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Hidden Sugars

10 Unlikely Places Where Added Sugar is Lurking

We know that sugars are added to many of our foods to sweeten them and make them taste a little better. Sometimes we add on even more sugar ourselves (think about adding sugar to your bowl of cereal, or getting fudge on top of your dish of ice cream). The sweetening of our diet has become something that we hear a lot about as it undoubtedly contributes to excess calories, promotes further intake, and adds on pounds. Americans are consuming more sugar than we should, 3-4 times more than recommended by the American Heart Association. Many people are trying to cut back on added sweeteners, opting for foods that are “sugar-free” or “natural.” It is a great idea to try to eat healthier and cutting back on added sugars is one way to achieve that goal. However, it isn’t easy.

Sugars are added to items that we typically think of when we have a “sweet tooth,” such as ice cream, cookies and cakes. Also, most of us who are trying to avoid added sugars know to steer clear of sugar- and HFCS-sweetened beverages. But beyond these items, it becomes more difficult to discern which food items contain added sugars.

Here are 10 places you will find added sugar, where you probably least expected it:

1. Salami. Cured meats like salami and pepperoni often contain seasonings, and sugar. Watch out for other dried meats and jerkies; they are also usually laced with added sugar.

2. Peanuts. Sure, we know that you can buy honey-roasted peanuts and other candied nuts that have sugar. But, watch out for what appear to be sugar-free varieties. “Seasoned dry roasted” peanuts and other mixed nuts can have added sugar. Same goes for peanut butter. Most varieties have added sugar, so you have to search for one that is simply just peanuts.

3. Bread. Unless you are baking it yourself, your bread probably contains added sugar. Most likely it is in the form of high-fructose corn syrup. Just because it says “multi-grain” on the label doesn’t mean it is healthier than white bread. Both can have added sugars.

4. Water. Yup. Vitamin Water contains added sugar. I guess “Sugar Water” probably wouldn’t sell as well.

5. Yogurt. This is especially true for the ones that contain fruit. While yogurt appears to be a healthy snack (fruit and dairy), many yogurts contain a lot of added sugar in the fruit flavoring. You are better off with eating a plain yogurt and adding your own fresh fruit (which also contains sugar in the form of fructose, but at least it isn’t added).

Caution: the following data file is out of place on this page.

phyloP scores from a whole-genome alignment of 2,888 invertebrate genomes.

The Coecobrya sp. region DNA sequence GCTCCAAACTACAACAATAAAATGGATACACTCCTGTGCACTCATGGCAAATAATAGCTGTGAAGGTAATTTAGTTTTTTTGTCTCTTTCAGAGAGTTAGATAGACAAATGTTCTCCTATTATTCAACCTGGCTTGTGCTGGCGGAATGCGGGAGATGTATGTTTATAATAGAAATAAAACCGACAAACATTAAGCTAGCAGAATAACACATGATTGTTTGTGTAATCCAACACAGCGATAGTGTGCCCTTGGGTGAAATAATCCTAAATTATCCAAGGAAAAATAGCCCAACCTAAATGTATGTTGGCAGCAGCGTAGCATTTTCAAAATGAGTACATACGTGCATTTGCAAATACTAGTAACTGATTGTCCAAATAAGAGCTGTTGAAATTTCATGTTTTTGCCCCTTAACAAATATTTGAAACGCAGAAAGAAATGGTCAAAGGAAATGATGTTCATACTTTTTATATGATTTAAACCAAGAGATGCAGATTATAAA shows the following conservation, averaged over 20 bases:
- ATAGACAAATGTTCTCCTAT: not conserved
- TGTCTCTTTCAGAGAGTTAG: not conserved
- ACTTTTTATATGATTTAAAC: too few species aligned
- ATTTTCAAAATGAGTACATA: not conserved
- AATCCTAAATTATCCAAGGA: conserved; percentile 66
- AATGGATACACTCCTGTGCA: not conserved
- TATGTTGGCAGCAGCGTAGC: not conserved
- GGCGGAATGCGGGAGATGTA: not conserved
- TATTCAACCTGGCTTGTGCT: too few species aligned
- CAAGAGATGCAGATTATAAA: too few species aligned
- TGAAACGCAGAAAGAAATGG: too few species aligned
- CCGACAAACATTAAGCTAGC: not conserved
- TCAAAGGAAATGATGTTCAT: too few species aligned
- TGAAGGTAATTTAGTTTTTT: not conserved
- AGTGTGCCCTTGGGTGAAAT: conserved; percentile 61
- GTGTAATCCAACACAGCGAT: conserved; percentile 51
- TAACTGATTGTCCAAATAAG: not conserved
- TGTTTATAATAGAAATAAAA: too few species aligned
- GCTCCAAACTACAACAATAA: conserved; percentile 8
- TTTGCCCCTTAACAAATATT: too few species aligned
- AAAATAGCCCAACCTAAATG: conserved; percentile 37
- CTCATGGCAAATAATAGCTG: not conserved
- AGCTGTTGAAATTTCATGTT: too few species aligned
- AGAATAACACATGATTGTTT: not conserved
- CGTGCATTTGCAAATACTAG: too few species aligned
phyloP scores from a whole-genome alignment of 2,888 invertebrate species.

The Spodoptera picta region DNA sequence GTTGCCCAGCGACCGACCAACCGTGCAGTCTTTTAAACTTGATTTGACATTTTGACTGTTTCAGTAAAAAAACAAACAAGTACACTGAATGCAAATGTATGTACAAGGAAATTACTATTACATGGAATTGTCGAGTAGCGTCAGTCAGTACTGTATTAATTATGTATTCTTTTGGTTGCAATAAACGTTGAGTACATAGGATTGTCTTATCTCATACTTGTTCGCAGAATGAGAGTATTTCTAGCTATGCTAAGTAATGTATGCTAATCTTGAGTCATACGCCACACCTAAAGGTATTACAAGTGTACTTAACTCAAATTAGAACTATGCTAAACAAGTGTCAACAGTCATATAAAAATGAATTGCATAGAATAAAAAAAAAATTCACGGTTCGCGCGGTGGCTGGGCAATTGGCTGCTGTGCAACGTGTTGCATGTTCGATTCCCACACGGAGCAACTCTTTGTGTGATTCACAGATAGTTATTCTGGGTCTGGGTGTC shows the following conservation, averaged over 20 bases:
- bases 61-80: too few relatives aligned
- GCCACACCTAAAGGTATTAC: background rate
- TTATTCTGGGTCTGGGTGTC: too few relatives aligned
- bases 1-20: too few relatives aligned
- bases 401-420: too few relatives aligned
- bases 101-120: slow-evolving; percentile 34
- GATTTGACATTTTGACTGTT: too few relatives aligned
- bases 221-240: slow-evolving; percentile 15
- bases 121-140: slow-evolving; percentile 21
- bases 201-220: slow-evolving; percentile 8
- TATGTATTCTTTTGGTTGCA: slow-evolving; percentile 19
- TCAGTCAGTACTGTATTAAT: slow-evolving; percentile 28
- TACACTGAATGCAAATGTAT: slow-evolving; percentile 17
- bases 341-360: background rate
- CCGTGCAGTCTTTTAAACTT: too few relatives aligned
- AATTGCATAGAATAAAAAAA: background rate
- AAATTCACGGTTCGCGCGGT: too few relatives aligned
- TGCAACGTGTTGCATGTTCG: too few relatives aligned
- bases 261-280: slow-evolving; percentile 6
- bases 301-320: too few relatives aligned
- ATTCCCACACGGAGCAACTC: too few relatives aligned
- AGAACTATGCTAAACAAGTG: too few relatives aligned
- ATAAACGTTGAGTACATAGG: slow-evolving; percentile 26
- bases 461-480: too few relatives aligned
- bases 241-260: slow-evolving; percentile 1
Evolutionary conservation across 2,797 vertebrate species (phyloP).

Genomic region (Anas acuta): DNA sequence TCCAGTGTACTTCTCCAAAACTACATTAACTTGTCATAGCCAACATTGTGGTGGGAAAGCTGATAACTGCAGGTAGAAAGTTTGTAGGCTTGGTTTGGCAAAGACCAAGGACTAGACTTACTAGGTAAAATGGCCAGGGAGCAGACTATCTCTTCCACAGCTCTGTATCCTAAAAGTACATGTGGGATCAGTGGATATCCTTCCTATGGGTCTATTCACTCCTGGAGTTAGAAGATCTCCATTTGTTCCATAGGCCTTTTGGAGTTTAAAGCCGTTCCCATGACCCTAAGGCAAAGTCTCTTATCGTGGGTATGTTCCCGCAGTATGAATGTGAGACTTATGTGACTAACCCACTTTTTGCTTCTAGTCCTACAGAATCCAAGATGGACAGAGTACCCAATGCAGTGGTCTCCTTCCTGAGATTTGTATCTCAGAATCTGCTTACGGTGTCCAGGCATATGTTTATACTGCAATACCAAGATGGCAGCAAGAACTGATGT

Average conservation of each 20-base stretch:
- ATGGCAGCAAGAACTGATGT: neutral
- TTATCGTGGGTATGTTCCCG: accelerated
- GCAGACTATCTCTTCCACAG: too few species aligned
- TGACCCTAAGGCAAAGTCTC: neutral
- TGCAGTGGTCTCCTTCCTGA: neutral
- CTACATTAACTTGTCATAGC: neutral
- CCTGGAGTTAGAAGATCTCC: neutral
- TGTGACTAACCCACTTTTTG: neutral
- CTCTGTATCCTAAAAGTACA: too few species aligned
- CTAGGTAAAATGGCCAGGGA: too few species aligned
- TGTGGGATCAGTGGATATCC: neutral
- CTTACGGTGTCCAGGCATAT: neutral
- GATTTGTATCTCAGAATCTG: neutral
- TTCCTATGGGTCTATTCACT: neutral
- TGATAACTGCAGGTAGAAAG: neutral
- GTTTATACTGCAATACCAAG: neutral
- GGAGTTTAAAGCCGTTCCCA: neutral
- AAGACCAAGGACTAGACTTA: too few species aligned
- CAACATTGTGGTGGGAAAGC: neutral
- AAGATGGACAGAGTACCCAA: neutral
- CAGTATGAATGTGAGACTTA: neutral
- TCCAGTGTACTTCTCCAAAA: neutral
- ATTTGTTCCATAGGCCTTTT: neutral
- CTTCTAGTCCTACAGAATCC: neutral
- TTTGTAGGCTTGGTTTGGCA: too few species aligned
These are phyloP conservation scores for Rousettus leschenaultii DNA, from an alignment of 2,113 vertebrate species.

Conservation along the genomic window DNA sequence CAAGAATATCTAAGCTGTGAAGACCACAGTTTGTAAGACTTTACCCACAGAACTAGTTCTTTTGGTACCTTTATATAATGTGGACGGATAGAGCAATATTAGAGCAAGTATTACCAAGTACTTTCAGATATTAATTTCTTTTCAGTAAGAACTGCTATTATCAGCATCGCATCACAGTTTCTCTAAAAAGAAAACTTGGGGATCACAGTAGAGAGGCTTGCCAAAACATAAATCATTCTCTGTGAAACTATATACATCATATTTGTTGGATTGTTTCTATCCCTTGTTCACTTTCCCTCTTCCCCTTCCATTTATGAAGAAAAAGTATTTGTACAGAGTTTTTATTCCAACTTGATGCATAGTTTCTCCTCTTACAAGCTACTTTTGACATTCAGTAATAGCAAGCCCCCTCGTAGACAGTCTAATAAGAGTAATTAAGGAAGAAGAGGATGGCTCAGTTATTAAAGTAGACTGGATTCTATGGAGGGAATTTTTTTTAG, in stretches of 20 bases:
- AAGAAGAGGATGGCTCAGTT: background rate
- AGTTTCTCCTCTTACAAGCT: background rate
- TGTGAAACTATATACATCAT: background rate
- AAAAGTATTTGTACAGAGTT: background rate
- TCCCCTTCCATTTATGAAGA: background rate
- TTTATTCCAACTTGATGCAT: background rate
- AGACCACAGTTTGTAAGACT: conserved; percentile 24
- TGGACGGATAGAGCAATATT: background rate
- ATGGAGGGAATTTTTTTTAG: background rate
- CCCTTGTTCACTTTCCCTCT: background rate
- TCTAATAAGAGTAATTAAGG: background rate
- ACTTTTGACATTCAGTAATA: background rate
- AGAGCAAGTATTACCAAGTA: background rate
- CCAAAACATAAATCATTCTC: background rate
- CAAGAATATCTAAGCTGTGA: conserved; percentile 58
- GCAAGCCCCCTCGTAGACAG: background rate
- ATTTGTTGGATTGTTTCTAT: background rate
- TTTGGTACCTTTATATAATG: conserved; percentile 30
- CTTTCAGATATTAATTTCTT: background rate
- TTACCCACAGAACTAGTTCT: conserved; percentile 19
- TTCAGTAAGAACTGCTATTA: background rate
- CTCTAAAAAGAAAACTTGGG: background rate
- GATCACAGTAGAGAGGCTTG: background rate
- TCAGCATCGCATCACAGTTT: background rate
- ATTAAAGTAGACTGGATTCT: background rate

6. Energy bars. Unfortunately, the “energy” in energy bars often comes from a hefty dose of added sugar.

7. Salad dressing. Sounds like a healthy way to jazz up your greens, right? Not if you are trying to cut back on sugar intake. Many contain added sugars. Be extra wary of ones that are marketed as “fat-free”, as these often replace the flavor lost when they take out the fat with more added sugars.

8. Baked beans. Canned baked beans have added sugars.

9. Tomato soup. It doesn’t taste sweet, but it is. Condensed or ready-to-eat, both can contain added sugars.

10. Crackers. We all know graham crackers contain added sugars, but what about others that aren’t outright sweet? Some seemingly sugar-free crackers, like Ritz Original Crackers, contain added sugar. It’s called glucose syrup.

With sugar hiding in so many places, what can you do to cut back on your intake? First and foremost, you need to read and scrutinize the ingredients labels. Just because something isn’t obviously sweet or sugary doesn’t mean it is sugar-less. Also, it is important to understand all of the different names out there for “sugar”, such as glucose syrup, corn syrup and sucrose (just to name a few), so you can recognize it when you see it. It might take a little bit of detective work, but if you really want to reduce your intake of added sugars, you have to know where to find added sugars in your diet so you can replace them with alternatives.

Dr. Nicole Avena is a research neuroscientist/psychologist and expert in the fields of nutrition, diet and addiction. She has published over 50 scholarly journal articles, as well as several book chapters on topics related to food, addiction, obesity and eating disorders. She recently edited the book, Animal Models of Eating Disorders (Springer/Humana Press, 2013), and she has a book Why Diets Fail (Ten Speed/Crown) available for preorder now and to be released Dec. 3, 2013. Her research achievements have been honored by awards from several groups including the New York Academy of Sciences, the American Psychological Association, the National Institute on Drug Abuse, and her research has been funded by the National Institutes of Health (NIH) and National Eating Disorders Association.




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